As training camp approached these past few seasons, an unmistakable cloud hovered over the Nets.
Trade rumors abounded, all because the franchise was looking to shake things up and acquire another superstar before its big move to Brooklyn. Things are a wee bit different for Billy King & Co. this year, though.
"It feels like my first year with the Nets because of the fact that each training camp, there was that distraction of Carmelo Anthony or Dwight Howard," the Nets general manager said Tuesday at the PNY Center in East Rutherford, N.J. "The greatest thing for our players and the organization is that we are going to go to training camp focusing on preparing for opening night, not preparing for guys thinking, 'Am I going to be here on opening night?'
"We've got a team now that's preparing for opening night on national TV and that's the difference. The distractions of all that are gone now, the trade scenarios. . . . It is a great relief. It really is, to not have to get questions, 'What about this rumor or that?' It's kind of nice."
King's assembled a cast with nine new faces, putting a team around All-Star point guard Deron Williams that he believes has the makings of a title contender. But he knows it all depends on the team building some cohesiveness.
"We've got a lot of talent, we've got a good team and it's, ''How quickly are those pieces going to jell?' " King said. "I think we have a team that's a playoff team on paper. We have a team that can withstand injuries because we have depth. As I've always said, 'Can we win a championship?' Yes, but it takes luck in an NBA season to do that."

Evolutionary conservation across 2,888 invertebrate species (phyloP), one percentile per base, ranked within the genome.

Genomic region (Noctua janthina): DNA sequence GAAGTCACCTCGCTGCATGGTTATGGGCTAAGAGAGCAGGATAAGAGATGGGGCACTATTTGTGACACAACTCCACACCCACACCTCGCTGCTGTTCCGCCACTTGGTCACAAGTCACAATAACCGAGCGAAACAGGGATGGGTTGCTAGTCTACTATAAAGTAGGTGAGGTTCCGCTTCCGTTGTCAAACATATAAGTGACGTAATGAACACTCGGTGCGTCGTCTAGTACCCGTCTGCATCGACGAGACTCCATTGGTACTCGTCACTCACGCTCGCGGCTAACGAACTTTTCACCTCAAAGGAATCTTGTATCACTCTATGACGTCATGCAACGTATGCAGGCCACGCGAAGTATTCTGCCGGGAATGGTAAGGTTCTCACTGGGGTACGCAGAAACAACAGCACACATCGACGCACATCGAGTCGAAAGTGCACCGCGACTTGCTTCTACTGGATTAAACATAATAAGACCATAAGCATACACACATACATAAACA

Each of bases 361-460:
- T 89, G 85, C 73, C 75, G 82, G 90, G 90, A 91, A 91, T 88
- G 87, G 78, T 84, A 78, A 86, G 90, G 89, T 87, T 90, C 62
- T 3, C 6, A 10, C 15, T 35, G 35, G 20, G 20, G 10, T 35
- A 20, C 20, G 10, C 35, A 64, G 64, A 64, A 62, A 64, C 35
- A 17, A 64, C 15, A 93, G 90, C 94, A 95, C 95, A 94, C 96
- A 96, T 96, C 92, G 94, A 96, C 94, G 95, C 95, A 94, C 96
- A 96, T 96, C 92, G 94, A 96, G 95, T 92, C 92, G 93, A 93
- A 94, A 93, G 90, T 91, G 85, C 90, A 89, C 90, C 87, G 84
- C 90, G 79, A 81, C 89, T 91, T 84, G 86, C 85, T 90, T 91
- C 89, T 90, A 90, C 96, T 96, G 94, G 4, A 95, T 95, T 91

"Those five, I think we can match up with any five on the court," King said. "I don't think there is a position where you'll say, 'Geez, we didn't win that position.' If you are going against the Lakers, Kobe is Kobe. But Joe Johnson is a pretty good player, Deron is a pretty good point guard.
"So there may be another position [teams] may be stronger. But I think out of the five, most nights we are going to have the advantage."
Still, King wasn't ready to take a bow or receive any congratulatory pats on the back.
"I haven't done anything," he said. "I've brought players in, but we haven't played a game . . . At the end of the day, I did what I was supposed to do with my staff in putting together a team. Now, it's Avery and the coaches. They get to play the games, and we get evaluate and see if there's any tinkering that needs to be done to make it better."'